With kidnap virtually unheard of in Britain 40 years ago, police initially thought the disappearance of teenager Lesley Whittle might be a student prank.
And instead of a media blackout which has since become standard procedure - one of the biggest lessons learned from those tragic events of January 1975 - the story was quickly all over the airwaves.
Lesley, a petite 17-year-old who was barely 5ft tall, was taken from her home in Highley during the night of January 14. Far from it being a prank, it was a carefully-planned operation by a ruthless stop-at-nothing crook and serial killer, who became dubbed the Black Panther by the media.
His name was Donald Neilson and he had entered the family home and abducted Lesley from her own bedroom, allowing her to put on only a dressing gown. He left a ransom demand for £50,000 punched out on plastic Dymo tape.
Neilson, who had changed his name from Donald Nappey, came from Bradford and had already killed three people in cold blood in the course of robberies at sub post offices. His motive in kidnapping Lesley, whose family had the well-known Whittle coach firm, was simple – money.
Her abduction was one of the most sensational stories of the time and was not to have a happy ending.
Arrangements were made to pay a ransom but various circumstances conspired against a successful handover. At one stage Lesley was forced to make a tape recording, in which she sounded calm.
Interrupted while laying a ransom trail, Neilson shot a security guard six times near a Freightliner railway terminal in Dudley. Found in a car nearby was evidence which directly linked the driver with the sub post office murders and Lesley's kidnap. The security guard died over a year later.
It was not until March 1975 that police began a thorough search of Bathpool Park, Kidsgrove, the scene of a failed ransom drop. Lesley was found dead, with a noose around her neck, in a deep drainage shaft.
During the twists and turns of the case, the Shropshire Star's man on the spot - literally, as a newspaper hut was permanently stationed on a car park in the village - was reporter Andy Wright, then living in Bridgnorth.
"I ended up doing nothing else for about two years. I was pretty well on it full time until the conclusion of the court case at Oxford Crown Court.
"Kidnapping was almost unknown in England. I think at first the police thought it was some kind of prank being played by Lesley or her college friends (Lesley was a student at Wulfrun College in Wolverhampton), but they pretty soon did realise it was serious and turned all kinds of resources onto it."
In Highley, the reaction was one of shock.
"It had been until quite recently a mining community and was quite tight-knit. There was a deal of suspicion surrounding everyone really."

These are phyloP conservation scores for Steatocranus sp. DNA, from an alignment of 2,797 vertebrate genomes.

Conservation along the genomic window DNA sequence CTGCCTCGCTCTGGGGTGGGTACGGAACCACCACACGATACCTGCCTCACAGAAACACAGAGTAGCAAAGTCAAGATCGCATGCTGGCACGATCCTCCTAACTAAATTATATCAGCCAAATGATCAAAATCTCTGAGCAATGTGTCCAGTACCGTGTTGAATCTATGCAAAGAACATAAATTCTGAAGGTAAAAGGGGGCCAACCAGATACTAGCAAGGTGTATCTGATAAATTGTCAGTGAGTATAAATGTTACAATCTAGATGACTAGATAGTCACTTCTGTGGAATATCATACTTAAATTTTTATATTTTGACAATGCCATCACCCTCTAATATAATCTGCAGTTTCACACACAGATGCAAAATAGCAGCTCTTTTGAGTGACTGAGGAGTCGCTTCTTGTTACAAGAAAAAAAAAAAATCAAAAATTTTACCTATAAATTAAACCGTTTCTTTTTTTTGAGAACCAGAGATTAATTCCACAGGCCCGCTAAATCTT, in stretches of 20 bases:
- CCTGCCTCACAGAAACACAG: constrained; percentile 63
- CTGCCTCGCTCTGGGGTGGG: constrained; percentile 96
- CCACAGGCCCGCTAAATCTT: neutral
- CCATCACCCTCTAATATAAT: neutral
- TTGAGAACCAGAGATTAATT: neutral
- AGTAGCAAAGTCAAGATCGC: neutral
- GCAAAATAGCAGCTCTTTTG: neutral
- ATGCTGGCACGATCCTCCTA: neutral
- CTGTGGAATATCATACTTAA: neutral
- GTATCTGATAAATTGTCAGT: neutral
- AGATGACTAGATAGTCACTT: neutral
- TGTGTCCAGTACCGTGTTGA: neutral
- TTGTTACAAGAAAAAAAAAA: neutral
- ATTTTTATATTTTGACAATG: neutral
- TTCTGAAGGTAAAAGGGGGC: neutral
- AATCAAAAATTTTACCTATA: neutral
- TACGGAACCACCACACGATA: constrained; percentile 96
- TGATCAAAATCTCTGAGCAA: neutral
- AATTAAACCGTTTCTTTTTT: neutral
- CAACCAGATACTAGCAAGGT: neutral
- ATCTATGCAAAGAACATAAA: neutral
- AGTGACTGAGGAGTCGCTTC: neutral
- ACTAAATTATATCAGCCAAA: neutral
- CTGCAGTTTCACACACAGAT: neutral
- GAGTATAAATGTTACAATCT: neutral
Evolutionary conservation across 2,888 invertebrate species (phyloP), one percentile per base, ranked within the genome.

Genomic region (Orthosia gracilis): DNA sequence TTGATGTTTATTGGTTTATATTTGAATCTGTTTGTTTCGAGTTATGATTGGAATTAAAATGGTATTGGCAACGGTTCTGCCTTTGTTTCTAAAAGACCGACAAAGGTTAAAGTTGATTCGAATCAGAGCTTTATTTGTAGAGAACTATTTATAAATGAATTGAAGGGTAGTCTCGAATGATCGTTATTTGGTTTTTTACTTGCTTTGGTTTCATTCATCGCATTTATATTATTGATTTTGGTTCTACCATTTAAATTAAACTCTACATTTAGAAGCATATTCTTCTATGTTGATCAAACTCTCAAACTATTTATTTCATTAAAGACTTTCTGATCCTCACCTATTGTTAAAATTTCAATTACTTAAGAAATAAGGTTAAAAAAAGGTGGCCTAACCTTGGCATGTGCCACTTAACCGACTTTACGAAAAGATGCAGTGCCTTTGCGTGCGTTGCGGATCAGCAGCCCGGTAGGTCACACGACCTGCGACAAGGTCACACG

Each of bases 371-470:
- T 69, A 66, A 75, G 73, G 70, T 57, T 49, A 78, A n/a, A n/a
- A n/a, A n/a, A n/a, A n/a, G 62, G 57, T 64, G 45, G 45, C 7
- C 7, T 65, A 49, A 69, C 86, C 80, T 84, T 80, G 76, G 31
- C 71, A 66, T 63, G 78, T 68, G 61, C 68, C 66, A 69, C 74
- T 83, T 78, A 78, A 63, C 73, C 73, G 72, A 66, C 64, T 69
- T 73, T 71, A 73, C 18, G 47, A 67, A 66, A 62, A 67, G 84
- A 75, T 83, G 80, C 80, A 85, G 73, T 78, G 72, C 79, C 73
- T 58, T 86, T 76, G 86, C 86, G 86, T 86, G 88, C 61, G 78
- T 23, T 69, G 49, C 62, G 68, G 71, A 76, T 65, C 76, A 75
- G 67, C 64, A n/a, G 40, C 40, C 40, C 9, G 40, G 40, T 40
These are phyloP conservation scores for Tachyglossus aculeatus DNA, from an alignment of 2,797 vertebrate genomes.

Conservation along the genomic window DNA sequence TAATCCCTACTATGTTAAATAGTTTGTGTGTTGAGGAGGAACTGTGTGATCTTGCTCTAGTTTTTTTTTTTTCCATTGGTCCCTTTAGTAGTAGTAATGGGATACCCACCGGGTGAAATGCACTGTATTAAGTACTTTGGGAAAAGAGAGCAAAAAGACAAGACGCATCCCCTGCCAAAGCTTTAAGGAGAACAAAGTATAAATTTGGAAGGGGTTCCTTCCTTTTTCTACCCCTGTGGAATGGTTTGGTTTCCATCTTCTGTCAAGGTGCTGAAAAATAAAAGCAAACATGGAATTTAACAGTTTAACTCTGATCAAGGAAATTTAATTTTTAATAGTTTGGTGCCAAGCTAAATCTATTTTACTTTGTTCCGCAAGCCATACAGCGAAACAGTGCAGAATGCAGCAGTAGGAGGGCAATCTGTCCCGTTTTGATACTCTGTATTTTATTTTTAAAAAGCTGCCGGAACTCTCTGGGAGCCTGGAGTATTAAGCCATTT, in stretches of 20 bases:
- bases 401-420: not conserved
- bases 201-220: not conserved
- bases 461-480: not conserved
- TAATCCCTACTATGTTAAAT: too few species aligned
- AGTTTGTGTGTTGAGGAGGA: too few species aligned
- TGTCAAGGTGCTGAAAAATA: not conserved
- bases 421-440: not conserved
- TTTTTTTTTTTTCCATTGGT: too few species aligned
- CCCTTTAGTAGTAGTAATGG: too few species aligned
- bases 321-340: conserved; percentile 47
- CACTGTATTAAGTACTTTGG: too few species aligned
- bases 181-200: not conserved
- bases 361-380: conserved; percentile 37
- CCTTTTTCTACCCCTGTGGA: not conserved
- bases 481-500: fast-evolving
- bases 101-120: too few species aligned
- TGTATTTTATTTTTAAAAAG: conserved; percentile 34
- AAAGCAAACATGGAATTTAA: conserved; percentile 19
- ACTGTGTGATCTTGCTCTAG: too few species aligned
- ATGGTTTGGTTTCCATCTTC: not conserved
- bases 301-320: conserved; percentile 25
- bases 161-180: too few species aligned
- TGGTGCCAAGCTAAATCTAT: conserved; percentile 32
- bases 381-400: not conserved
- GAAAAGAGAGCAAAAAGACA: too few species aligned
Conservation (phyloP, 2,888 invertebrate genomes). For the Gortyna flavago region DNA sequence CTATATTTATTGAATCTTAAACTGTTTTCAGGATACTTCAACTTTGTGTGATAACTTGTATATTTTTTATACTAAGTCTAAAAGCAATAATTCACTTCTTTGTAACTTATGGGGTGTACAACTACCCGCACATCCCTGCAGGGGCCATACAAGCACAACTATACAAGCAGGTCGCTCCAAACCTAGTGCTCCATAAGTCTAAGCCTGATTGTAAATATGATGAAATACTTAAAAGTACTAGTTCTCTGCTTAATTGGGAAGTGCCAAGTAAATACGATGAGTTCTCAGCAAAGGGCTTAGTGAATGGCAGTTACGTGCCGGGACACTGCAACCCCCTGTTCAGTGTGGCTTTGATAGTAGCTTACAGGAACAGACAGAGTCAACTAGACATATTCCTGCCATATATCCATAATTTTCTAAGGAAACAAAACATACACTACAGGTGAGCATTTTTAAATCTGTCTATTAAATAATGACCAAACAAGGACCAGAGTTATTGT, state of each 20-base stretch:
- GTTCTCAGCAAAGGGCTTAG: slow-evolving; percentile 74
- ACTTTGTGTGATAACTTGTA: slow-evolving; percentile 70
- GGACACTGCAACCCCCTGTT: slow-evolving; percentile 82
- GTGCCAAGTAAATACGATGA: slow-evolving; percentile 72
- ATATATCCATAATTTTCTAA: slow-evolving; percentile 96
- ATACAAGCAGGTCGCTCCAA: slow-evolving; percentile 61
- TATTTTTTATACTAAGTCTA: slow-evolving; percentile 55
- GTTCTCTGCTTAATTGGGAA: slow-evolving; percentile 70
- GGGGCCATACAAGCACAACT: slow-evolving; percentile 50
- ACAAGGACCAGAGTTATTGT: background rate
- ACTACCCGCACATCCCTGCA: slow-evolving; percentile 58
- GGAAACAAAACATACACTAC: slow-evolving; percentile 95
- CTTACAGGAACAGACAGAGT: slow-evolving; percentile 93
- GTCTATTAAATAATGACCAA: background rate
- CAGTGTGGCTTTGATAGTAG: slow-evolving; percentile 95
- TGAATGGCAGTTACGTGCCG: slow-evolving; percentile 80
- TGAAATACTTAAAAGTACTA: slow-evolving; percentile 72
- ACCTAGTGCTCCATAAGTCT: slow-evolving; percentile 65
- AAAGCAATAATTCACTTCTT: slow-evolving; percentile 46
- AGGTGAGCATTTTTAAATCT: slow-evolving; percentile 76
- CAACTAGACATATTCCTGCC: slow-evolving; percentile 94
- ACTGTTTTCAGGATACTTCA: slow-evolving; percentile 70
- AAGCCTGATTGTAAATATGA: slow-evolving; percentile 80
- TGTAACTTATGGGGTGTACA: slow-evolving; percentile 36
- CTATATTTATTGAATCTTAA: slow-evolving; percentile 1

The investigation was led by Chief Superintendent Bob Booth, who hitherto had an excellent record in solving murders, but whose career was to be broken by the failures of the Lesley Whittle case.
"I think you have to feel fairly sorry for Mr Booth. He and his colleagues had never handled anything like that before. The major error that they made was that they didn't take the Press into their confidence.
"As you know, it all went wrong. On more than one occasion there were a number of Press vehicles chasing people in the hope that they would get a lucky break about the story."
After the discovery of Lesley's body, her killer was to remain at large for many months. It was not until December 11, 1975, that Neilson was caught - essentially by chance - by two police constables near Mansfield.
They saw him acting suspiciously near a sub post office. Neilson pulled a gun and forced the pair to drive with him. However, after a considerable struggle, they managed to overpower him, with the help of people from a fish and chip shop queue who rushed to help.
For Andy this was the most momentous moment of the whole affair as it was to land him and the Shropshire Star with an international scoop.
"I got a phone call from our news editor, Warren Wilson, saying we had had a tip-off that somebody who was linked with the Lesley Whittle kidnap and the post office murders had been apprehended at a place called, I think, Mansfield Woodhouse, and he asked us to go there.
"I remember saying to him: 'Have you any idea how far that is and what the conditions are like?' - it was snowing heavily.
"Me and photographer Dave Bagnall drove through the snow and eventually got to Mansfield where some comedian had turned all the direction signs round so we couldn't find our way. We were driving the wrong way down a one way street when a police car came behind us with its blue light flashing. It turned out that these were the two coppers who earlier that evening had apprehended Donald Neilson. Purely by chance we got an exclusive interview with them. They also very kindly found us accommodation for the night.
"They were Tony White and Stuart Mackenzie and they were really nice blokes.